I've recently been working with some mortgage lending data from banks in Great Britain to produce a new mortgage lending maps site. Once again, I've used Google Fusion Tables to map the data because it's relatively quick and easy - further information can be found here. What's not so easy is getting the info windows to do exactly what you want, particularly when you want to include charts of the type shown below. In this post, I explain a little more about how you can get the info window to display such a chart, what can go wrong when trying to do so and what the code underlying code looks like.
The chart shown above is what you'll see when you click on any polygon in my mortgage lending map website. It takes the data from the underlying Fusion Table and provides a unique info window and chart for each postcode sector - in the case of the above it is for the Cardiff postcode sector of CF24 4, which as you can see had more than £117 million of outstanding mortgage debt owed by 839 households at the end of June 2013. The default info windows created in Fusion Table maps simply contain a number of default data records from columns from the underlying table. With this data, I was keen to show a visual comparison of lending mix in each area, and I wanted to do this using a horizontal bar chart. I'd done info window charts before (e.g. in my Deprivation in Scotland website) but these were line graphs showing change over time.
There is some general help on putting charts in info windows from Google, and this is a very good place to start, and you can also find a lot of explanation for what the different bits of chart code mean in Google's Charts Gallery, or in the Chart Feature List, but to help anyone who might be trying something similar to what I've produced, I thought I would provide an annotated code example. I also want to provide some general troubleshooting advice. Here's what the code looks like inside the Fusion Tables interface:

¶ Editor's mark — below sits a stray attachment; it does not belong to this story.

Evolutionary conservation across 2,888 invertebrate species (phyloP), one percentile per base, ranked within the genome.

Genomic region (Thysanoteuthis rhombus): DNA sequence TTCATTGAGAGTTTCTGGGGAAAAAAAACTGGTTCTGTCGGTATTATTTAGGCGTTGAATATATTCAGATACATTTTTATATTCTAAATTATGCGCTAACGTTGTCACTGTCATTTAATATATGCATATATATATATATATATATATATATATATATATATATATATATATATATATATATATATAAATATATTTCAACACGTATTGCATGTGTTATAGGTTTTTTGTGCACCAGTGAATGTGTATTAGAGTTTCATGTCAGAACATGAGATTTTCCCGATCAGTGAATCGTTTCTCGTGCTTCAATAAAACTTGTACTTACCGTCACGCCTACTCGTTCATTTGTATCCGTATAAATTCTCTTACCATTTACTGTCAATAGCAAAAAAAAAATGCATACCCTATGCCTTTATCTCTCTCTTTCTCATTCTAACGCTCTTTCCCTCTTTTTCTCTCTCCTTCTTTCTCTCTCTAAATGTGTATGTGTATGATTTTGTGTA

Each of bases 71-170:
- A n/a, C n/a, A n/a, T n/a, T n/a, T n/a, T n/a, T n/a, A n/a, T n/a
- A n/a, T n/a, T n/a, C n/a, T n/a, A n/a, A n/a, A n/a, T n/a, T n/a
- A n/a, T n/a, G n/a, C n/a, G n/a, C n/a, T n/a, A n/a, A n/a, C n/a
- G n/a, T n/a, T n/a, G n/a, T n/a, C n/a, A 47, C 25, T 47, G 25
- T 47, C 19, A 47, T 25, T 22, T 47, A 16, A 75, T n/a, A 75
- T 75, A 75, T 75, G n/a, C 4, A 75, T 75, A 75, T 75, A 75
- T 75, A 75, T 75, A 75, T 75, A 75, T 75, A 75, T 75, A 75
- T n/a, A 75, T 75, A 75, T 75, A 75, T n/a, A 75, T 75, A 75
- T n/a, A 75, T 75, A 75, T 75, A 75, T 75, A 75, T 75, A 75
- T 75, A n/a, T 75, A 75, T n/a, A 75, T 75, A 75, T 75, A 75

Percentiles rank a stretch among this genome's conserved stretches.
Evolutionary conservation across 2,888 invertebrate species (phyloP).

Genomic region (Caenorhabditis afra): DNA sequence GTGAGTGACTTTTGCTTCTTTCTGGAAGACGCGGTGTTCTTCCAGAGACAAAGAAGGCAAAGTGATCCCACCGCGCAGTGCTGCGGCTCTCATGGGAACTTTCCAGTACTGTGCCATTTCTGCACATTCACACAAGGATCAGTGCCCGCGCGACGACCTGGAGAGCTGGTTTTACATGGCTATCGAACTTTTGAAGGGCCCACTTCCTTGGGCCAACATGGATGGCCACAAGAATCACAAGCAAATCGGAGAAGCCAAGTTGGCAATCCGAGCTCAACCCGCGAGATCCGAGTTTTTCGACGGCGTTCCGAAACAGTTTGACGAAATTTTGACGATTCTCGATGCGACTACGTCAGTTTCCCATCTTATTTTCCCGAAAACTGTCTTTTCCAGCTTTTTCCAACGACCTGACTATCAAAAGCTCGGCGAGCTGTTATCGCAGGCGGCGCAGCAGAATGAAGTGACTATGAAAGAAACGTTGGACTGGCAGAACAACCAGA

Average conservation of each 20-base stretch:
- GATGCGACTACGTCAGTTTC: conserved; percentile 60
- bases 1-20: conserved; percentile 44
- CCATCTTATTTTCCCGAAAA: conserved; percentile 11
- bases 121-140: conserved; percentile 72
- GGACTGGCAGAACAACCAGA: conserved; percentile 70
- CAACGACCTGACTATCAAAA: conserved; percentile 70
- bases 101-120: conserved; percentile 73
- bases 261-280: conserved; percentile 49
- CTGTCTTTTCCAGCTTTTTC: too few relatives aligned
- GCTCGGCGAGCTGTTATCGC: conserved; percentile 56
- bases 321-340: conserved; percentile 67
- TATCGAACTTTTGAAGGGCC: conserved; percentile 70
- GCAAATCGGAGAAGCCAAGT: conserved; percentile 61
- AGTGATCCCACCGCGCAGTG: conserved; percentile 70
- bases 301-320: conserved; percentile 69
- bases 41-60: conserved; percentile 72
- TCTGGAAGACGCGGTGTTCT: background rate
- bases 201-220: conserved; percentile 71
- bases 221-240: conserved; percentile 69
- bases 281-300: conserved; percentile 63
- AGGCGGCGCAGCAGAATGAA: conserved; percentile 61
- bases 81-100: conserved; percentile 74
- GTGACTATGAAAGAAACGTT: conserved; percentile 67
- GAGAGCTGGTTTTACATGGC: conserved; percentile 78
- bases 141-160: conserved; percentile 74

And here is a Word document with comments added explaining what each bit of code does. You'll notice that it's a bit messy but it produces a very nice looking chart. One thing that I noticed about all this is that if you want the numerical data to appear in the info window with comma separators - as above, for the £117 million figure - then it appears to disappear from the chart. This is what happened to me anyway. My advice would be to keep the number format for your data as 'none' in the Fusion Table field options. My other advice would be to remember to save a good version of your code but most of all to experiment with different things and then share the results.
I hope someone finds this useful! I know I would have before I got into this.